Secrets are not good for a healthy family life.
Discretion is. But secrets are not.
I was already in my 30s when one of my closest friends, the daughter of my mother’s best friend, told me that my grandmother had had multiple sclerosis and my own mother had a mild form of the same disorder. I remembered my grandmother being unable to walk, but my mother would never discuss why. If I asked, she’d say, “It doesn’t matter.”
I remembered my mother having some vague difficulty when I was 16. She never explained her strange symptoms with her eyes and her gait, her always being fatigued, and sometimes a little off-balance. By the time I found out about the MS, my grandmother had been dead for over 25 years and my mother had been diagnosed for about 20.
When I faced surgery for two breast tumors, at the ages of 22 and 30, the first question on the medical form, and repeated by the doctor was, “Do you have a family history of breast cancer?” I said “no.” I knew that my grandmother had died in a leading New York City cancer hospital, but somehow had the impression that she had been treated for skin cancer and she had died of something else, not the cancer. (In fact, she did not die of the cancer.)
There were two taboo subjects in the home in which I grew up: illness and money. In some way that I did not understand (and still don’t), being sick and having enough money to be “comfortable” (as my family did) was shameful. Neither was a topic for any kind of conversation.
So it took me until I was close to 40 and had four children whose family health histories were important to know, to ask my father for the details of our medical history, specifically, those of my grandmother and my mother. (I knew that my paternal grandfather had died of Alzheimer’s and my other grandparents were still alive and well.) I knew there was no way to get that information from my mother.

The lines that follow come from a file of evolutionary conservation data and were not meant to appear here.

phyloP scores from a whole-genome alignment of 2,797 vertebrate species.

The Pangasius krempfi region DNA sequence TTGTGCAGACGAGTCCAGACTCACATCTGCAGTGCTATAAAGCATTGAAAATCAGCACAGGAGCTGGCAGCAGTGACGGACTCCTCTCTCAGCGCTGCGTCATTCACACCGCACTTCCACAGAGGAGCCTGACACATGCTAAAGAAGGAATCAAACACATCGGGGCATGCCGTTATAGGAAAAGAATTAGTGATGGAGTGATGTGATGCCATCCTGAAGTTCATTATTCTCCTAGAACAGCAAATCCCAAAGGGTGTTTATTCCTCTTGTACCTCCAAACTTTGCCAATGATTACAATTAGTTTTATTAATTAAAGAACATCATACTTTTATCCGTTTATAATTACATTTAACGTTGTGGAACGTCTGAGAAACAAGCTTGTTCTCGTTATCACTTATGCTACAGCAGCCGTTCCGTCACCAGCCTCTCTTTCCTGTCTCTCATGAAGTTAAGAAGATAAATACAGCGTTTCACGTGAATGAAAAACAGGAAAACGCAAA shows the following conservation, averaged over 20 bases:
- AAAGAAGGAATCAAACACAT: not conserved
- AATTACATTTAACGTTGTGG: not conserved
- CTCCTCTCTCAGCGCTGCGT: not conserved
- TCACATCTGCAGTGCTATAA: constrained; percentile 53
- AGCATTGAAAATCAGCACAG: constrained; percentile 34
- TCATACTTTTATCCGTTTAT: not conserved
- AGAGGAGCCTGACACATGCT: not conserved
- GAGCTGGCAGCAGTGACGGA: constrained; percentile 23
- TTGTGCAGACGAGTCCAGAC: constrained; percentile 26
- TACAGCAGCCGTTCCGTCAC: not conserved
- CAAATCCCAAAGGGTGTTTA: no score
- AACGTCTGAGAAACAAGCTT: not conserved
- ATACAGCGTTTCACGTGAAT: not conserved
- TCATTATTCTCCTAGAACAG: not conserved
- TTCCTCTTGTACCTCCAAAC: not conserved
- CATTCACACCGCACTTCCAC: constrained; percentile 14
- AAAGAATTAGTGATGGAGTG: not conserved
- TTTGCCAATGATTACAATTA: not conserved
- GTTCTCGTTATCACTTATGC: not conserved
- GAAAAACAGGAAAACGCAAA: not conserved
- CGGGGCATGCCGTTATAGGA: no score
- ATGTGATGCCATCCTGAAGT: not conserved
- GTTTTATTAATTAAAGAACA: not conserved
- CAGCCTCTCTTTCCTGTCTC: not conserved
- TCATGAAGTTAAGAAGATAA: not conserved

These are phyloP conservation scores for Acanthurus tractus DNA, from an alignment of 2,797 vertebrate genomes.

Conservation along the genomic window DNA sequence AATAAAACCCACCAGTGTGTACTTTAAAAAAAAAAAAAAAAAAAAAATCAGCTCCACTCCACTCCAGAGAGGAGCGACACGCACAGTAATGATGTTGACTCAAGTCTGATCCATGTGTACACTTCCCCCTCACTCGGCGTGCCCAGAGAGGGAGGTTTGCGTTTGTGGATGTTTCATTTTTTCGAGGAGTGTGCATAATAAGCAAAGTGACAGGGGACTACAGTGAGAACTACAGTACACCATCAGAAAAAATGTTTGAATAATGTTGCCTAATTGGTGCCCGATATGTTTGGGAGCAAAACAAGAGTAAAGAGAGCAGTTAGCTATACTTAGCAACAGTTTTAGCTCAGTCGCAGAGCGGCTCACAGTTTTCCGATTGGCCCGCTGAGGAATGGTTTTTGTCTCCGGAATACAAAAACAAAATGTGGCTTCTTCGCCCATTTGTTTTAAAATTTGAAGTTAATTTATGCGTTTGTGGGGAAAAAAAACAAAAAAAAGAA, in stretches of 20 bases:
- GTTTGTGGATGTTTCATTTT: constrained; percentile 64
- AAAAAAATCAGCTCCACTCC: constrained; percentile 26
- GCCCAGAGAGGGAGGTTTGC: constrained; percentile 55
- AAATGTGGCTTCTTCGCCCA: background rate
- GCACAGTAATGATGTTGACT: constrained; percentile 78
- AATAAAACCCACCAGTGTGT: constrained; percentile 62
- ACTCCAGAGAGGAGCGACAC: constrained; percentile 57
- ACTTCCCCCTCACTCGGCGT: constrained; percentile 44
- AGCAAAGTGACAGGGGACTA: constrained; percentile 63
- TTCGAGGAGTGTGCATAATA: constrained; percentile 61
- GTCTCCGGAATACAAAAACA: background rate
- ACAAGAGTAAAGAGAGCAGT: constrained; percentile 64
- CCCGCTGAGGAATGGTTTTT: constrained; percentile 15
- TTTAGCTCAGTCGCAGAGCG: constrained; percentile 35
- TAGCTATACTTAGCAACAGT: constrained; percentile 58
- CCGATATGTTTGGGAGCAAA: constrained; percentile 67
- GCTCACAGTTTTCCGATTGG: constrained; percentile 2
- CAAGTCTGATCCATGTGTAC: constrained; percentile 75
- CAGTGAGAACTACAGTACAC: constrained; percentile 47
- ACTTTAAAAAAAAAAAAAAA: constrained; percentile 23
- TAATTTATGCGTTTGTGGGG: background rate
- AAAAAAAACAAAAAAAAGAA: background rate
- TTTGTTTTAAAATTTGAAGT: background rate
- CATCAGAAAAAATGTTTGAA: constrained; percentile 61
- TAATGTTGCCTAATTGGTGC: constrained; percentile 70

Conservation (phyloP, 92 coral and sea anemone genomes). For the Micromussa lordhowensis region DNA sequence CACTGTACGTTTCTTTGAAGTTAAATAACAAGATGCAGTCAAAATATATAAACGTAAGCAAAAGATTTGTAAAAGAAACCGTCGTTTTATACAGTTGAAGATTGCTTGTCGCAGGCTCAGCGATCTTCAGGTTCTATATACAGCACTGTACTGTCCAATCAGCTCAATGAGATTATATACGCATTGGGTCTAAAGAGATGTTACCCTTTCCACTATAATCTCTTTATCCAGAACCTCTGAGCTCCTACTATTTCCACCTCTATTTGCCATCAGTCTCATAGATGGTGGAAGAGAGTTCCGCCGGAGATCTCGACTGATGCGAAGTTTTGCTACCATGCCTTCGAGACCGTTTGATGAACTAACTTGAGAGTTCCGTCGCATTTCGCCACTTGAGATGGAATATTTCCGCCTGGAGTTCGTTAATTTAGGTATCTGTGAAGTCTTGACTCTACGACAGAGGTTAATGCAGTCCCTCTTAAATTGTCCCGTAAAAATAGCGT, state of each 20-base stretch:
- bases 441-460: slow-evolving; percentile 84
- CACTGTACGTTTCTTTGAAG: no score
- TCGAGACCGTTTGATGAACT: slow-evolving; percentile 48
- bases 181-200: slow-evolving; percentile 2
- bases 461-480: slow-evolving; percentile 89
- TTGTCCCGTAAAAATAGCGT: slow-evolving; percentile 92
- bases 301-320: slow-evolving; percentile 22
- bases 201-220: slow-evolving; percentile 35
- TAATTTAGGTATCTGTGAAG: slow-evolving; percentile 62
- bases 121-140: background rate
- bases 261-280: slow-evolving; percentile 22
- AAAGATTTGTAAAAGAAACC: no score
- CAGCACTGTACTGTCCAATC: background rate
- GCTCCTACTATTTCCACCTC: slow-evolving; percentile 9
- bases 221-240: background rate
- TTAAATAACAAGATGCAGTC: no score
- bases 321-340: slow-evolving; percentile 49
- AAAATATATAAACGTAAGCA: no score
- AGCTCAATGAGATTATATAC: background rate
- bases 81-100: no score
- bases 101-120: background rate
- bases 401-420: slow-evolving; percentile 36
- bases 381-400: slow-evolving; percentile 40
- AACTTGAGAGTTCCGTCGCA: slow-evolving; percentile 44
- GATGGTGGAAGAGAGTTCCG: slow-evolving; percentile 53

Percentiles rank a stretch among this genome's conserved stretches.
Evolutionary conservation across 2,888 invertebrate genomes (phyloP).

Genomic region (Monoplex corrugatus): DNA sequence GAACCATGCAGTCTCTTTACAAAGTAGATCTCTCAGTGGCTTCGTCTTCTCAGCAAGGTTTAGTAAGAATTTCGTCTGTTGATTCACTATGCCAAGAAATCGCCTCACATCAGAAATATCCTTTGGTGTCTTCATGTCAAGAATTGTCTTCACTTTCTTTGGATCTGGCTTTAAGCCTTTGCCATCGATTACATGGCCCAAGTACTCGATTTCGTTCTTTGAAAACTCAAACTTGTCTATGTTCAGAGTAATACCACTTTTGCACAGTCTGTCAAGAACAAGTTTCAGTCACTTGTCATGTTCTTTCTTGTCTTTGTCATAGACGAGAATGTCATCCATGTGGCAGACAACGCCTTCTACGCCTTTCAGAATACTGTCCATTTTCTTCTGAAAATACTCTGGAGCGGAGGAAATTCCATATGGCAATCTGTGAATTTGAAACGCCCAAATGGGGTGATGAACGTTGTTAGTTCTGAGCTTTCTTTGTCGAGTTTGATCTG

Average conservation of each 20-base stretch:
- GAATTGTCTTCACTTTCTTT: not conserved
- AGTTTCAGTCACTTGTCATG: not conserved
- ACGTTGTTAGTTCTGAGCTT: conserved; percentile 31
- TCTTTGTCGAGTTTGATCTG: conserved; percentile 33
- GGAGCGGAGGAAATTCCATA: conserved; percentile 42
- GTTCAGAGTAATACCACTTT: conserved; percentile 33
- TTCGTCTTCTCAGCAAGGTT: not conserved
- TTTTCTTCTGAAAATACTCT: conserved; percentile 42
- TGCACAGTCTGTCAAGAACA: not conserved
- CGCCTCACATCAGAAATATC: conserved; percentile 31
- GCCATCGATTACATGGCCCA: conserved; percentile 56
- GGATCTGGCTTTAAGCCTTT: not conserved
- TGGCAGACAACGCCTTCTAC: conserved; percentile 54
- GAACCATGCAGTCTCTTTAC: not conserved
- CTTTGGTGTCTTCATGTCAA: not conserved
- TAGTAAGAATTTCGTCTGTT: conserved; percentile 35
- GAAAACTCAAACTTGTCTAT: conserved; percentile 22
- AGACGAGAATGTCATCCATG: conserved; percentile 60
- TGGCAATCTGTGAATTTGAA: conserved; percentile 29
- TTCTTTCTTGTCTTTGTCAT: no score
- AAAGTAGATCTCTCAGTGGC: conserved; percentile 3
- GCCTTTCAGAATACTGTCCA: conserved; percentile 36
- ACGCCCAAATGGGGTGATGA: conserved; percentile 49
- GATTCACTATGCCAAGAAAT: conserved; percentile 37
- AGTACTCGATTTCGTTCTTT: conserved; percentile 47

It was like a covert CIA operation. At a family bris, my father quietly (and, as I recall, almost stealthily) went over to my uncle, a doctor, and told him that he had “given me permission” to find out what I wanted to know.
I went over to my uncle, my mother’s brother, and asked straight out, “What kind of cancer did Nana have?”
“Breast cancer,” he replied.
I got a little light headed and vaguely nauseous. It took me a while to go from being very upset to being really, really angry.
Much later, I asked my father why I had not been given this critical bit of information when I faced two breast surgeries. He had no answer.
Sometime after that, when I was alone with my mother, I calmly brought up the exchange I had with my uncle. I asked her why, even when I faced the possibility of breast cancer, and had inadvertently misled my doctors, she did not tell me her mother’s diagnosis. She got angry and said, “Well, she didn’t die of it!” The conversation was over.
When I raised my own kids, I was very much aware of the destructive nature of the secrets held from me, so I compensated, maybe to a fault. I told my kids more, rather than less. When my husband and I had health issues, they knew everything. They know about the family’s financial affairs and about our end-of-life planning (God should give us until 120), which we have talked about extensively and openly.
I wanted an honest home environment, one with a policy of full disclosure. Nothing is taboo. Nothing is off limits. They can ask me about anything and I will tell them the truth.
That honesty, I believe, has paid off. I think my kids let us into their lives to a remarkable degree. They are honest with us, too.
Secrets. They affect how you think about yourself, the way you look at the world, and the people who are supposed to love and take care of you.
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